In the case of southbound trade, the following adjustments were applied to adjust for differences in country attribution principles.
The timing adjustment accounts for merchandise which is likely to have been recorded in different years in the statistics of the exporting and importing countries. It is made up of an adjustment based on the amount of time it takes a shipment to reach Australia (shipping adjustment) and an adjustment for the time taken by the Australian Customs Service to process the import entry (processing adjustment). Adjustments are made for either end of the reference period.
When calculating the shipping adjustment it was assumed that it took, on average, 23 days to ship goods by sea from Japan to Australia. No adjustment is made for air freight. Australia's January 1994 statistics included $536 million of imports which arrived by sea between 1 January and 23 January, while Australia's January 1995 statistics included $879 million of imports which arrived by sea between 1 January and 23 January. It is assumed that these imports would have been included in Japan's 1993 and 1994 exports respectively. Using these figures, the overall shipping adjustment for the reference period was calculated as +$343 million.
The second component of the timing adjustment, the processing adjustment, is made to account for goods arriving in Australia outside the year in which they were recorded in Australia's import statistics. This adjustment applies to both sea and air freight and is necessary because Australia's imports are recorded statistically in the calendar month in which the import entries are finalised by Customs, rather than the month of arrival. $50 million of Australia's imports from Japan recorded in January 1994 actually arrived in December 1993 or earlier and were out of scope of the reconciliation. $73 million of Australia's imports from Japan recorded in January 1995 actually arrived in Australia in 1994 and should have been included in the reconciliation. Therefore, the overall processing adjustment was +$23 million.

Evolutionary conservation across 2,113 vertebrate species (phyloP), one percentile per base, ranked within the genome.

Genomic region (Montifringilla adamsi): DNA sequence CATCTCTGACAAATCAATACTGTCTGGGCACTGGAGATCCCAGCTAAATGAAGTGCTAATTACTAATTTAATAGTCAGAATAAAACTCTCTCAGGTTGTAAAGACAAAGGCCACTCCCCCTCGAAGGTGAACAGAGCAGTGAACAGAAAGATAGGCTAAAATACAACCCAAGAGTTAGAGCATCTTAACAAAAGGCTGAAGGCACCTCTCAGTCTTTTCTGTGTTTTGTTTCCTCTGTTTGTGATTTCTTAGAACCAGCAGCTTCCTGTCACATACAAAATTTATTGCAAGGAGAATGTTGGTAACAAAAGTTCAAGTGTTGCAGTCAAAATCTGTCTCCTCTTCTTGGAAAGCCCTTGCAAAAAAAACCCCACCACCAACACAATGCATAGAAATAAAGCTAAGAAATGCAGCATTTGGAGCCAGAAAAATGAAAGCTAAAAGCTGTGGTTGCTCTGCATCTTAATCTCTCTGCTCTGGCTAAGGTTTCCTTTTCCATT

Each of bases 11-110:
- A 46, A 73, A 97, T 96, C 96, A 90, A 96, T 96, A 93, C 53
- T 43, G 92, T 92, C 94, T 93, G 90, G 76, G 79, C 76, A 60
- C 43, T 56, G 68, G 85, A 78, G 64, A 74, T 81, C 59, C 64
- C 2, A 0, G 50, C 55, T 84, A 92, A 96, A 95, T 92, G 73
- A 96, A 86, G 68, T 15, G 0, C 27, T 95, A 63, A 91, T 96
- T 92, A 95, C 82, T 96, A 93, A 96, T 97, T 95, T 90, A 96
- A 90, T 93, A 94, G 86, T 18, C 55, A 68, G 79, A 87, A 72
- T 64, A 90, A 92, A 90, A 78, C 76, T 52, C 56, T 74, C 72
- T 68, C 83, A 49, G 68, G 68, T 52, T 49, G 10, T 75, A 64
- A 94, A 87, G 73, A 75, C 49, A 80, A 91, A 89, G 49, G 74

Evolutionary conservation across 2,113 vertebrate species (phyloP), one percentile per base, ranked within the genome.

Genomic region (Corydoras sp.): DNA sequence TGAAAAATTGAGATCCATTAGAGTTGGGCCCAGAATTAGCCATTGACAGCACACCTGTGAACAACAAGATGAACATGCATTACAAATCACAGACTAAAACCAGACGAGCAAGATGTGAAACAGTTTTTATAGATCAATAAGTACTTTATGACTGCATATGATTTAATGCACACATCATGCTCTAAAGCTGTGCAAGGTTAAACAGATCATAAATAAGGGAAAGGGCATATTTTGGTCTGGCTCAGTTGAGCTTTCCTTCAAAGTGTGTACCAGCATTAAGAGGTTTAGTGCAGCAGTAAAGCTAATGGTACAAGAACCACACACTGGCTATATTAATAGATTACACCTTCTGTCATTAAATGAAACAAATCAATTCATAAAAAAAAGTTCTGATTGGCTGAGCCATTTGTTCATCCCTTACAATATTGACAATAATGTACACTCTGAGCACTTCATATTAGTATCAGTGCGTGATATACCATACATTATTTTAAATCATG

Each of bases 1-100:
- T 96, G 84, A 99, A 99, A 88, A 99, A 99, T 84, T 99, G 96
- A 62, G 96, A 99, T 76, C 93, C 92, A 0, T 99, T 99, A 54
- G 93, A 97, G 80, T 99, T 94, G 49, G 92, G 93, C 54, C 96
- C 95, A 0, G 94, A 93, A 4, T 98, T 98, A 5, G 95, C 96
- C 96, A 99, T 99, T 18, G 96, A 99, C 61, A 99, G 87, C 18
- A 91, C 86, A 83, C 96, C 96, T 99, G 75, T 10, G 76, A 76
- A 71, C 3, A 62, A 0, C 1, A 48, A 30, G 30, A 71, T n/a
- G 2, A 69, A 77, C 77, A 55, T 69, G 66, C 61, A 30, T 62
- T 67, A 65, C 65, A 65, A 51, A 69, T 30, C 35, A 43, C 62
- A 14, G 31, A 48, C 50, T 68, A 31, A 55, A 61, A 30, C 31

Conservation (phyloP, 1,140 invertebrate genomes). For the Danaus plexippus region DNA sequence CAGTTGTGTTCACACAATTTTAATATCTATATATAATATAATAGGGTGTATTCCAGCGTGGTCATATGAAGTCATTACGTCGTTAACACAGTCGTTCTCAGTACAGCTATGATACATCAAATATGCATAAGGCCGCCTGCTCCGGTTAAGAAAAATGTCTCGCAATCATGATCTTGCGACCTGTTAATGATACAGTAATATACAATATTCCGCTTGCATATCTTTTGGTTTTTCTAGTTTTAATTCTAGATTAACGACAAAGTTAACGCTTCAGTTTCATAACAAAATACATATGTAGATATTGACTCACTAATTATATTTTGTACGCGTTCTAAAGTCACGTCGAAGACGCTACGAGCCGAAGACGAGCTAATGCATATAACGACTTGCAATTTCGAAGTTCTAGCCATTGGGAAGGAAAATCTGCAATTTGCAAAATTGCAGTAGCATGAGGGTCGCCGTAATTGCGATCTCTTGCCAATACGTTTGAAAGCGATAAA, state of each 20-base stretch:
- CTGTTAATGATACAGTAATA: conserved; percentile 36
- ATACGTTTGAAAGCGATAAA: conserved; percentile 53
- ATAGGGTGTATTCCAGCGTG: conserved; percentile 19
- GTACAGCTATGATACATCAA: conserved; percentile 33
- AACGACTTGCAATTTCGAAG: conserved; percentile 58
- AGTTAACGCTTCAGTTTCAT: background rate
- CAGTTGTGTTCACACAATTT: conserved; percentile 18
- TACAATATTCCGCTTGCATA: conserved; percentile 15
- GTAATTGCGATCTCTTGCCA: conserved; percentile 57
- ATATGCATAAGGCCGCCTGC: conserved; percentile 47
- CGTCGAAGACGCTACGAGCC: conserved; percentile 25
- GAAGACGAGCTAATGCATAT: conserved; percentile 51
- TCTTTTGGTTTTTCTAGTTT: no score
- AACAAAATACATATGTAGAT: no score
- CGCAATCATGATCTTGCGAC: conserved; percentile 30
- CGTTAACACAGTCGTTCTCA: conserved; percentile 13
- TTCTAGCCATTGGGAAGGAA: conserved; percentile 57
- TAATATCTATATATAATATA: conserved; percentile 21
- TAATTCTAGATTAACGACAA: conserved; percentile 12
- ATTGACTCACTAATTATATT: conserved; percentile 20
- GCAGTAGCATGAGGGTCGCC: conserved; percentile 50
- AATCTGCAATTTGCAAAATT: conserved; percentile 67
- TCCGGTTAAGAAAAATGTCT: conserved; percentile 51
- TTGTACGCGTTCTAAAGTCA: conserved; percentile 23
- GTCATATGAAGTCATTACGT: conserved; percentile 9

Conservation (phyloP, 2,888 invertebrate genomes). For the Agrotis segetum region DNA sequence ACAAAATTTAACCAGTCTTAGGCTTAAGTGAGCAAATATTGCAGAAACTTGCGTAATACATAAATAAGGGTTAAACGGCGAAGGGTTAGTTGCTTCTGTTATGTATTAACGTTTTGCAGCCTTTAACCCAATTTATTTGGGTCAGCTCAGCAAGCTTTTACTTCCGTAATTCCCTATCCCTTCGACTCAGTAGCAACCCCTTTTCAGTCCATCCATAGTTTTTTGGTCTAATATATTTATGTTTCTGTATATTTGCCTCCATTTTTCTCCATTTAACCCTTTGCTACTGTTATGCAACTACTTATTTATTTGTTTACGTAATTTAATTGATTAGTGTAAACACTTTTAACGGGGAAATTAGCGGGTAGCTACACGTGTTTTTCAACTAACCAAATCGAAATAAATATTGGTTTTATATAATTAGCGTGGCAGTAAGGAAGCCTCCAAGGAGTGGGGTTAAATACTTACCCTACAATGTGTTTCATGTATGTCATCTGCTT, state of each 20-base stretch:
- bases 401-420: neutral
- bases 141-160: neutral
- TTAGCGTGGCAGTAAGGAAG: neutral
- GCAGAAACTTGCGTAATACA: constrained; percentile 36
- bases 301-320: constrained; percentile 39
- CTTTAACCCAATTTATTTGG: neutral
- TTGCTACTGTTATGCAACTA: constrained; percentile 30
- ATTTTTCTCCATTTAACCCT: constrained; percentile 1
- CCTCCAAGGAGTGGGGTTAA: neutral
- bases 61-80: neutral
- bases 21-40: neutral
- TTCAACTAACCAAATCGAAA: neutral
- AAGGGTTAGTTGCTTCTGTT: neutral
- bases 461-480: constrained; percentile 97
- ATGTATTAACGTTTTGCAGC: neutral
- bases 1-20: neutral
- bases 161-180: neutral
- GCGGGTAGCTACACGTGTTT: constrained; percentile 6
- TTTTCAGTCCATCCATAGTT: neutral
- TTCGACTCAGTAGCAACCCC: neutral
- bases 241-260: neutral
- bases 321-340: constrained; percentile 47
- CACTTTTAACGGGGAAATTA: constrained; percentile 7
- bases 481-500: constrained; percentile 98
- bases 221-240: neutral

The total southbound timing adjustment was +$366 million.
The adjustments shown in Table B represent the changes needed to transform Australia's published exports to the same basis as Japan's published imports. They do not reflect revisions to either country's official statistics.